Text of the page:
Teaching: what lockdown has taught us
Published on 06/15/2022
How could we teach and learn better? That is the central issue in any innovation in education, whether digital or not. And one to which the pandemic has provided some answers.
What has seemed to us the most natural and effective thing in the world for centuries – being all together in the same room – has proved to be really precious. There is in fact nothing like being in a class to create emotion. And that’s not just an abstract concept when it comes to learning, understanding, memorising, revealing your personality or expressing your creativity. It lies at the heart of the teacher-student relationship, providing the most fertile ground for developing behavioural skills.
These tools had long been embryonic but now underwent rapid implementation in Higher Education. Distance learning, whether synchronous (everyone logging on at the same time) or asynchronous (each person following the course at their own pace) offers a vast range of innovative tools. Some of these will no doubt remain merely gimmicks. Others are clearly pointing the way to new fields of education.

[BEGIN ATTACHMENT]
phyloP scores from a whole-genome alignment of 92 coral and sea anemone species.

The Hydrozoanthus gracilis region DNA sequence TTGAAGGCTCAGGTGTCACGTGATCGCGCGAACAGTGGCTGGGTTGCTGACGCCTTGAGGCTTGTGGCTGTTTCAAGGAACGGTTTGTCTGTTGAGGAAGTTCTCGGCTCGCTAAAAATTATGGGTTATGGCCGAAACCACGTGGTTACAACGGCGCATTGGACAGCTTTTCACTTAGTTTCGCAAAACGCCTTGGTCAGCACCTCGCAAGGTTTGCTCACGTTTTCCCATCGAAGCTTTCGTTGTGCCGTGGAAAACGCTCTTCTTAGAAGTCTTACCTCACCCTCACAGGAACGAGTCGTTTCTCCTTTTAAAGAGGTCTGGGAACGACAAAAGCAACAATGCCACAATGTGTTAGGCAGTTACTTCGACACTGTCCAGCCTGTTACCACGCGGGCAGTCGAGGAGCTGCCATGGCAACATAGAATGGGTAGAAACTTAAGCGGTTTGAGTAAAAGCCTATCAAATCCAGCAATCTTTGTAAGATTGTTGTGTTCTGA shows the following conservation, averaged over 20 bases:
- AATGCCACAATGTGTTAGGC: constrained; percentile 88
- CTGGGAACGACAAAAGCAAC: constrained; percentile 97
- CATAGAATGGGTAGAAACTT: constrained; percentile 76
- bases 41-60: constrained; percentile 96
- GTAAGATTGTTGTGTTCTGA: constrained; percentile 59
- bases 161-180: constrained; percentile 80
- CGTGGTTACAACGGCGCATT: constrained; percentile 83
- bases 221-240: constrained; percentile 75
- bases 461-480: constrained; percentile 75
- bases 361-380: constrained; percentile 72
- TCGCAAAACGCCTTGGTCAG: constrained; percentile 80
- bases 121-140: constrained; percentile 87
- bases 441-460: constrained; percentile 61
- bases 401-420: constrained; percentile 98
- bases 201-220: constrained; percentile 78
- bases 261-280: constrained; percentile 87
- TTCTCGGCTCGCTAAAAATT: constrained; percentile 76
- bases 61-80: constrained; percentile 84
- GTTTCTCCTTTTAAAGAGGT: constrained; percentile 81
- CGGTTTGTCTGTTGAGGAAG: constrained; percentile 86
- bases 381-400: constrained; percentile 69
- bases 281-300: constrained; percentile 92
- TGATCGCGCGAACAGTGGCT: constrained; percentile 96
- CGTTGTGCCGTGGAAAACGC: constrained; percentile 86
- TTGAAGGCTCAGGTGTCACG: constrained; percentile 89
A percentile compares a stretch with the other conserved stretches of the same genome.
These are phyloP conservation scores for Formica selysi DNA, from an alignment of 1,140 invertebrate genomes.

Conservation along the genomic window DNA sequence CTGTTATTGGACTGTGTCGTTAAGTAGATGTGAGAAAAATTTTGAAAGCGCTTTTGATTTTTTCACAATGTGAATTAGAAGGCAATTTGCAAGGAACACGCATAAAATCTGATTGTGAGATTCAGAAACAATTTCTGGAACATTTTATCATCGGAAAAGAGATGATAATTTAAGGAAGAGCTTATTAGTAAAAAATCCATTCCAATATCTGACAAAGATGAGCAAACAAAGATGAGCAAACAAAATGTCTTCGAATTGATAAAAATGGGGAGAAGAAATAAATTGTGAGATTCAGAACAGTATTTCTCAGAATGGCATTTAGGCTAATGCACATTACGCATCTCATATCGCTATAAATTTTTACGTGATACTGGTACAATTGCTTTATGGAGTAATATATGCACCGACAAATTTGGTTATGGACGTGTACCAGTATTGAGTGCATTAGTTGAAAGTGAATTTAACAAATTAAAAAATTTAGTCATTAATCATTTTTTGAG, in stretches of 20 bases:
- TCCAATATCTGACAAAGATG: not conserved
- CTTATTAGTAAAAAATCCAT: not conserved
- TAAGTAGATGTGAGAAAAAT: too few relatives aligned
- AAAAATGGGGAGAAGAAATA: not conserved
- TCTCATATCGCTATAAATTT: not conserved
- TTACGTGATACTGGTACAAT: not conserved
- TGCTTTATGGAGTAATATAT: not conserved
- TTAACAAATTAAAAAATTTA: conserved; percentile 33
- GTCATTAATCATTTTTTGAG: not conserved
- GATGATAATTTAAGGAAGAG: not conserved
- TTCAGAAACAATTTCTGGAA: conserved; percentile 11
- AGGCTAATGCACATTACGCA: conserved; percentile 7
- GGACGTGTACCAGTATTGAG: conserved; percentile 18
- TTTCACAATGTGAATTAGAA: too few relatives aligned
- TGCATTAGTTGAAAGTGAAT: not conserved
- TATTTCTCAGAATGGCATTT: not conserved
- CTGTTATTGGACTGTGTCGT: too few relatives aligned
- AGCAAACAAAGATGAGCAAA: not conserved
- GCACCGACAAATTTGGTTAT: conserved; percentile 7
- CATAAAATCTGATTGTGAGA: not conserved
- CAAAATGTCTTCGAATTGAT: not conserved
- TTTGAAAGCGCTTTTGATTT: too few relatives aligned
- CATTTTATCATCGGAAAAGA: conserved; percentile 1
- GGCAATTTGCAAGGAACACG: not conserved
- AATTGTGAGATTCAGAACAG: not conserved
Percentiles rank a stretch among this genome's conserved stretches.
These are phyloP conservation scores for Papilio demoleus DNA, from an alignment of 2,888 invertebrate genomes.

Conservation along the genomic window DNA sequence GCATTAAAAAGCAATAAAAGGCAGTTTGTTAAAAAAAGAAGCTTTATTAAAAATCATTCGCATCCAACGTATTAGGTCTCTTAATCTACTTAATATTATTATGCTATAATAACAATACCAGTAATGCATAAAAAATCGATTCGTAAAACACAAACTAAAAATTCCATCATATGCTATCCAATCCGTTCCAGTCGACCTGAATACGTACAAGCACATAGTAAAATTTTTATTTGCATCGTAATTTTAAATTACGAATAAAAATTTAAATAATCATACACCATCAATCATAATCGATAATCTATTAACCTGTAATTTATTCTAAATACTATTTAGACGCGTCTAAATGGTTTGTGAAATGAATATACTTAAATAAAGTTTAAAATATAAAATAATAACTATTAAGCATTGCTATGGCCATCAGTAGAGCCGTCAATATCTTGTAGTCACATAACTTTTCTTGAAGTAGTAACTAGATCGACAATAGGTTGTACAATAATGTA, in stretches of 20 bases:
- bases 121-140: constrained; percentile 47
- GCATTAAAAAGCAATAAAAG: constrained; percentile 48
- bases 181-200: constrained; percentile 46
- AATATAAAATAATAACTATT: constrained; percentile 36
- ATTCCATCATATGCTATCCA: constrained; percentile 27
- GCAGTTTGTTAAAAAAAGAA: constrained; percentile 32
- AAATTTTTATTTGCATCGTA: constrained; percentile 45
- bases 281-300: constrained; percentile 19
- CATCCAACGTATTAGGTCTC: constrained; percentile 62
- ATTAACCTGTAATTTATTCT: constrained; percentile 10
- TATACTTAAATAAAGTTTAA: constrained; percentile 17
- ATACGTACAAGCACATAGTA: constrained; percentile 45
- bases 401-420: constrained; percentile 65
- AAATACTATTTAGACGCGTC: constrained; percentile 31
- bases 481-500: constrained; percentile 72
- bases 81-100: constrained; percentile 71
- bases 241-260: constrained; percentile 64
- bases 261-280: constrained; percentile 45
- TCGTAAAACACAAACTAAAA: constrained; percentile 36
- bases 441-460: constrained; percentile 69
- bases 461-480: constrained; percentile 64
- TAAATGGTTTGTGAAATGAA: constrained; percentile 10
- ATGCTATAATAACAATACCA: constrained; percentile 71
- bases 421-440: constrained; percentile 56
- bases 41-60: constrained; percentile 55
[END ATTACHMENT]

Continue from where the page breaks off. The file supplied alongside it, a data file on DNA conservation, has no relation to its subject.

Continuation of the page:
Why? Because these tools enhance the experience of this generation of students bearing so many names (Z, Netflix, pop-corn, etc.) which, deep down, all mean the same thing: when the subjects are sparking and the formats all come together, these young people respond with maximum engagement. So now researchers are working on everything that could improve links between the triple focus of ‘knowledge, teaching and learning’, whether by virtual reality, artificial intelligence or other means.
The term EdTech (Educational Technologies) covers a very varied range of tools and services. “Any technology you decide to use for educational purposes can be called EdTech,” says Gérard Giraudon, from Inria. Some are aimed exclusively at the teacher, others at the student. They may be to do with teaching content, with guidance and counselling, or many other things. The EdTech market has seen a surge since the start of the pandemic. Its annual turnover in France reached over a billion euros in 2021 and over half (54%) of its companies are less than five years old. Source: EY-Parthenon/EdTech France/Banque des territoires study, 2022